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Beyond the Bale : March 2012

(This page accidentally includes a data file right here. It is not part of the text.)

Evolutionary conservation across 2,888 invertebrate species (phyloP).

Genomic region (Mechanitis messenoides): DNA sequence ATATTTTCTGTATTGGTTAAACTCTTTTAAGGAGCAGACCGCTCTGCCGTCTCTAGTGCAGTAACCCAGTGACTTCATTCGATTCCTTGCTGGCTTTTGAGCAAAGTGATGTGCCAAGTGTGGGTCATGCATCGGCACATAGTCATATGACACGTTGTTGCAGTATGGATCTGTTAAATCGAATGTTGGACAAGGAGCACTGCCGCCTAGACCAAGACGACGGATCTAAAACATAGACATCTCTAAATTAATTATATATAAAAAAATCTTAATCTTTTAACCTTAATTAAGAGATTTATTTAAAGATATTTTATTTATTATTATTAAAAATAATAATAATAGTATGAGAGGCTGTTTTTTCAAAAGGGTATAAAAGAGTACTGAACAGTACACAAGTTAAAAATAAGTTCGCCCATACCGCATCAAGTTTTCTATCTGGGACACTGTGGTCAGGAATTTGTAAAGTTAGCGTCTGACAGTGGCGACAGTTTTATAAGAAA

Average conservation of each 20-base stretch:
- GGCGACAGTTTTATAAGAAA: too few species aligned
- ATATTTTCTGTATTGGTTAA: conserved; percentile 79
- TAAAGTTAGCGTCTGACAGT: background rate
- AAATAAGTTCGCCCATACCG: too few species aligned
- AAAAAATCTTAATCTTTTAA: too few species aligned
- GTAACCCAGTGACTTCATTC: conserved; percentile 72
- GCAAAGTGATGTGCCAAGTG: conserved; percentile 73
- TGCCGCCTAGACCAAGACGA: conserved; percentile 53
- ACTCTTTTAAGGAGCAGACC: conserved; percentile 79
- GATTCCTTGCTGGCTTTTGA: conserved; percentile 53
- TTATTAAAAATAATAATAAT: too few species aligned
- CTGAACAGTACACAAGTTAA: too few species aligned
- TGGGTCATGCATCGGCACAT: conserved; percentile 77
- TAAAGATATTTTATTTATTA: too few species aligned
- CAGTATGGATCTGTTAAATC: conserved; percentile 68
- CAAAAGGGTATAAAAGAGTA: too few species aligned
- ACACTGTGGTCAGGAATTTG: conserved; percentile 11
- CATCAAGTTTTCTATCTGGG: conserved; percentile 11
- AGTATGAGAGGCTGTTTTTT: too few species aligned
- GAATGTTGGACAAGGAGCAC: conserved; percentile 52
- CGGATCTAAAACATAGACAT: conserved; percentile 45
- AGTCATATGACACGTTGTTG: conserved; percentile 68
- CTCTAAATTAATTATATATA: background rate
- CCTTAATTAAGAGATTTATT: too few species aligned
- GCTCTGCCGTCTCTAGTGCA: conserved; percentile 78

23 SELLING MORE WOOL 23 staple strength and maintain a fine micron to get a premium for his wool in Newcastle. He has a goal to achieve $1000 per hectare from his kikuyu with minimum supplementary feeding. Morgan says: “I like to give some mineral supplements and I also feed out oats and hay, but I run my kikuyu hard with a long term average of 15-20 DSE/ha on an average rainfall. When it is a wet year, that stocking rate may go up to 25 DSE/ha. This compares with our annual pastures at about 7 DSE/ha.” SUMMARY Morgan’s system has developed steadily over a period of nearly 20 years. He uses his kikuyu to provide the base level nutrition for his superfine Merinos and in doing so has taken advantage of one of the greatest assets of kikuyu: the ability to provide maintenance feed for a large proportion of the year. The kikuyu has increased the stocking rate on those paddocks dramatically. However, it has also helped to control serious degradation issues on the farm. Wind erosion on these paddocks has essentially been eliminated and the waterlogging that caused many problems has now become an asset due to the high waterlogging tolerance of kikuyu. Recharge into groundwater has also been substantially reduced due to the very deep root system kikuyu possesses and its high water use. More information: l Morgan Sounness, Tamgaree Pastoral Co Kikuyu, www.tamgaree-kikuyu.com.au, 08 9847 1057, email@example.com l EverGraze factsheet: “Growing and using Kikuyu in WA” (available in PDF on the EverGraze website www.evergraze.com.au). 23 ON-FARM March 2012 BEYOND THE BALE l DAFWA booklet “Evaluating Perennial Pastures. A case by case study of Perennial Pasture use in the South Coast Region of Western Australia (available in PDF on the DAFWA website www.agric.wa.gov.au). Woolgrower Morgan Sounness with a section of sandy earth dug from his property east of Albany, WA .